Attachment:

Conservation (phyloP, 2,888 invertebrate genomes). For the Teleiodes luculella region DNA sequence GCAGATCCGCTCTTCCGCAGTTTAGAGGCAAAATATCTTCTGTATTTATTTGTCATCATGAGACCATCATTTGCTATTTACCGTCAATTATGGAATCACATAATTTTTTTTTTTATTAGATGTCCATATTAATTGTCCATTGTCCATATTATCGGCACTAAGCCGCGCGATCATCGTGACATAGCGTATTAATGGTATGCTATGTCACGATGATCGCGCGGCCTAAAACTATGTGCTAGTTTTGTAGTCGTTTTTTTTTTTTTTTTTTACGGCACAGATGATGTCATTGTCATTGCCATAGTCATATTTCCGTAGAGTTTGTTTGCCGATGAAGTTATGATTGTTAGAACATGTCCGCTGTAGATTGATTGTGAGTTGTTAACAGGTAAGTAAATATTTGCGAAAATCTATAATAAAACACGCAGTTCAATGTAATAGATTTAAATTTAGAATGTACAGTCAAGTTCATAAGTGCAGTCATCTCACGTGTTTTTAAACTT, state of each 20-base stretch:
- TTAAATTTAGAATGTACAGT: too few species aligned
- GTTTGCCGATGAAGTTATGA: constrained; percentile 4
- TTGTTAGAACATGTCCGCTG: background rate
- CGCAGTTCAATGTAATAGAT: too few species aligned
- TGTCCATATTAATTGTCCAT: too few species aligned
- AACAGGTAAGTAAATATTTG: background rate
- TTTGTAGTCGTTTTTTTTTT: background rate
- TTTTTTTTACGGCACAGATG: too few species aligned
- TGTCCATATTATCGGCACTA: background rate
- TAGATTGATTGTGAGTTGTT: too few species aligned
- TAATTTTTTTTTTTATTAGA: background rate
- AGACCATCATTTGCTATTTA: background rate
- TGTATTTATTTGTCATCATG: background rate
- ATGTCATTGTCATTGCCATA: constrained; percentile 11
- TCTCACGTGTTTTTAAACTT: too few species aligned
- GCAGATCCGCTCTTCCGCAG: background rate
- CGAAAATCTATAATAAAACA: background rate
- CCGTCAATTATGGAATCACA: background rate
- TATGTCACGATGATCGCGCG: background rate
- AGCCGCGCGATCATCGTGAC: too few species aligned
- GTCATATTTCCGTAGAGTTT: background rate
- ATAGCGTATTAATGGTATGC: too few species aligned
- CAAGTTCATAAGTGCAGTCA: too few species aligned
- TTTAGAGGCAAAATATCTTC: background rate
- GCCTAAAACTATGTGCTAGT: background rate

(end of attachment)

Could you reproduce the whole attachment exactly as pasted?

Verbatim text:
Conservation (phyloP, 2,888 invertebrate genomes). For the Teleiodes luculella region DNA sequence GCAGATCCGCTCTTCCGCAGTTTAGAGGCAAAATATCTTCTGTATTTATTTGTCATCATGAGACCATCATTTGCTATTTACCGTCAATTATGGAATCACATAATTTTTTTTTTTATTAGATGTCCATATTAATTGTCCATTGTCCATATTATCGGCACTAAGCCGCGCGATCATCGTGACATAGCGTATTAATGGTATGCTATGTCACGATGATCGCGCGGCCTAAAACTATGTGCTAGTTTTGTAGTCGTTTTTTTTTTTTTTTTTTACGGCACAGATGATGTCATTGTCATTGCCATAGTCATATTTCCGTAGAGTTTGTTTGCCGATGAAGTTATGATTGTTAGAACATGTCCGCTGTAGATTGATTGTGAGTTGTTAACAGGTAAGTAAATATTTGCGAAAATCTATAATAAAACACGCAGTTCAATGTAATAGATTTAAATTTAGAATGTACAGTCAAGTTCATAAGTGCAGTCATCTCACGTGTTTTTAAACTT, state of each 20-base stretch:
- TTAAATTTAGAATGTACAGT: too few species aligned
- GTTTGCCGATGAAGTTATGA: constrained; percentile 4
- TTGTTAGAACATGTCCGCTG: background rate
- CGCAGTTCAATGTAATAGAT: too few species aligned
- TGTCCATATTAATTGTCCAT: too few species aligned
- AACAGGTAAGTAAATATTTG: background rate
- TTTGTAGTCGTTTTTTTTTT: background rate
- TTTTTTTTACGGCACAGATG: too few species aligned
- TGTCCATATTATCGGCACTA: background rate
- TAGATTGATTGTGAGTTGTT: too few species aligned
- TAATTTTTTTTTTTATTAGA: background rate
- AGACCATCATTTGCTATTTA: background rate
- TGTATTTATTTGTCATCATG: background rate
- ATGTCATTGTCATTGCCATA: constrained; percentile 11
- TCTCACGTGTTTTTAAACTT: too few species aligned
- GCAGATCCGCTCTTCCGCAG: background rate
- CGAAAATCTATAATAAAACA: background rate
- CCGTCAATTATGGAATCACA: background rate
- TATGTCACGATGATCGCGCG: background rate
- AGCCGCGCGATCATCGTGAC: too few species aligned
- GTCATATTTCCGTAGAGTTT: background rate
- ATAGCGTATTAATGGTATGC: too few species aligned
- CAAGTTCATAAGTGCAGTCA: too few species aligned
- TTTAGAGGCAAAATATCTTC: background rate
- GCCTAAAACTATGTGCTAGT: background rate